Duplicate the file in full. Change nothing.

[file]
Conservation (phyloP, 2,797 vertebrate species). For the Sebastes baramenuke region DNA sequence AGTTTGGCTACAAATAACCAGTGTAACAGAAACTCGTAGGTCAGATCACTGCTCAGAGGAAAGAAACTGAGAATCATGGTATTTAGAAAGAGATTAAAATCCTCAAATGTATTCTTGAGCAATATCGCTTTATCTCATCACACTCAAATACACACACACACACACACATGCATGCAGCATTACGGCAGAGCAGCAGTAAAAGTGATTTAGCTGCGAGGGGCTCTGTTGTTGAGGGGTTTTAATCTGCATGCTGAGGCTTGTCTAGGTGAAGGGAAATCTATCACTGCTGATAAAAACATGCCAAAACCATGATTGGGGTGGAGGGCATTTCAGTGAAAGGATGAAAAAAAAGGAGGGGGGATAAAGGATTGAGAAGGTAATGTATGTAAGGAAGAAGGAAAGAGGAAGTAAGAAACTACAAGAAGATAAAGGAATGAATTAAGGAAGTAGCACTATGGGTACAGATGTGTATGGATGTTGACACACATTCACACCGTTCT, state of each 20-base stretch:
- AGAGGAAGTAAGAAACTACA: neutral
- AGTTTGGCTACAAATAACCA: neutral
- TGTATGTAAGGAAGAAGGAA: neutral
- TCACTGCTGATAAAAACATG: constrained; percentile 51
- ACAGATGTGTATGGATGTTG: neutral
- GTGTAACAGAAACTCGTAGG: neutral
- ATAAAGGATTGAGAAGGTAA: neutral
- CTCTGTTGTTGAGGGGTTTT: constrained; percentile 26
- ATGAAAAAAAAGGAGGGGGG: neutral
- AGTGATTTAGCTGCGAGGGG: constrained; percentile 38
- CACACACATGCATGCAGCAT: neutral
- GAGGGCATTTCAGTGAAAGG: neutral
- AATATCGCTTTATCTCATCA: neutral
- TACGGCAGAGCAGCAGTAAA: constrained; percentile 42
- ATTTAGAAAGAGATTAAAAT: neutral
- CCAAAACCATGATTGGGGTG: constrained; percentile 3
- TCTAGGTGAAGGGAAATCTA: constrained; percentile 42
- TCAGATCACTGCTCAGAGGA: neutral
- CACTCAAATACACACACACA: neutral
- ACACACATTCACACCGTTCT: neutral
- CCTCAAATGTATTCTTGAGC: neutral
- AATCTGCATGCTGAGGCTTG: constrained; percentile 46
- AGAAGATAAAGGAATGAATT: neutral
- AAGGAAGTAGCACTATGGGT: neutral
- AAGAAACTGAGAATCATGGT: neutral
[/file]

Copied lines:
Conservation (phyloP, 2,797 vertebrate species). For the Sebastes baramenuke region DNA sequence AGTTTGGCTACAAATAACCAGTGTAACAGAAACTCGTAGGTCAGATCACTGCTCAGAGGAAAGAAACTGAGAATCATGGTATTTAGAAAGAGATTAAAATCCTCAAATGTATTCTTGAGCAATATCGCTTTATCTCATCACACTCAAATACACACACACACACACACATGCATGCAGCATTACGGCAGAGCAGCAGTAAAAGTGATTTAGCTGCGAGGGGCTCTGTTGTTGAGGGGTTTTAATCTGCATGCTGAGGCTTGTCTAGGTGAAGGGAAATCTATCACTGCTGATAAAAACATGCCAAAACCATGATTGGGGTGGAGGGCATTTCAGTGAAAGGATGAAAAAAAAGGAGGGGGGATAAAGGATTGAGAAGGTAATGTATGTAAGGAAGAAGGAAAGAGGAAGTAAGAAACTACAAGAAGATAAAGGAATGAATTAAGGAAGTAGCACTATGGGTACAGATGTGTATGGATGTTGACACACATTCACACCGTTCT, state of each 20-base stretch:
- AGAGGAAGTAAGAAACTACA: neutral
- AGTTTGGCTACAAATAACCA: neutral
- TGTATGTAAGGAAGAAGGAA: neutral
- TCACTGCTGATAAAAACATG: constrained; percentile 51
- ACAGATGTGTATGGATGTTG: neutral
- GTGTAACAGAAACTCGTAGG: neutral
- ATAAAGGATTGAGAAGGTAA: neutral
- CTCTGTTGTTGAGGGGTTTT: constrained; percentile 26
- ATGAAAAAAAAGGAGGGGGG: neutral
- AGTGATTTAGCTGCGAGGGG: constrained; percentile 38
- CACACACATGCATGCAGCAT: neutral
- GAGGGCATTTCAGTGAAAGG: neutral
- AATATCGCTTTATCTCATCA: neutral
- TACGGCAGAGCAGCAGTAAA: constrained; percentile 42
- ATTTAGAAAGAGATTAAAAT: neutral
- CCAAAACCATGATTGGGGTG: constrained; percentile 3
- TCTAGGTGAAGGGAAATCTA: constrained; percentile 42
- TCAGATCACTGCTCAGAGGA: neutral
- CACTCAAATACACACACACA: neutral
- ACACACATTCACACCGTTCT: neutral
- CCTCAAATGTATTCTTGAGC: neutral
- AATCTGCATGCTGAGGCTTG: constrained; percentile 46
- AGAAGATAAAGGAATGAATT: neutral
- AAGGAAGTAGCACTATGGGT: neutral
- AAGAAACTGAGAATCATGGT: neutral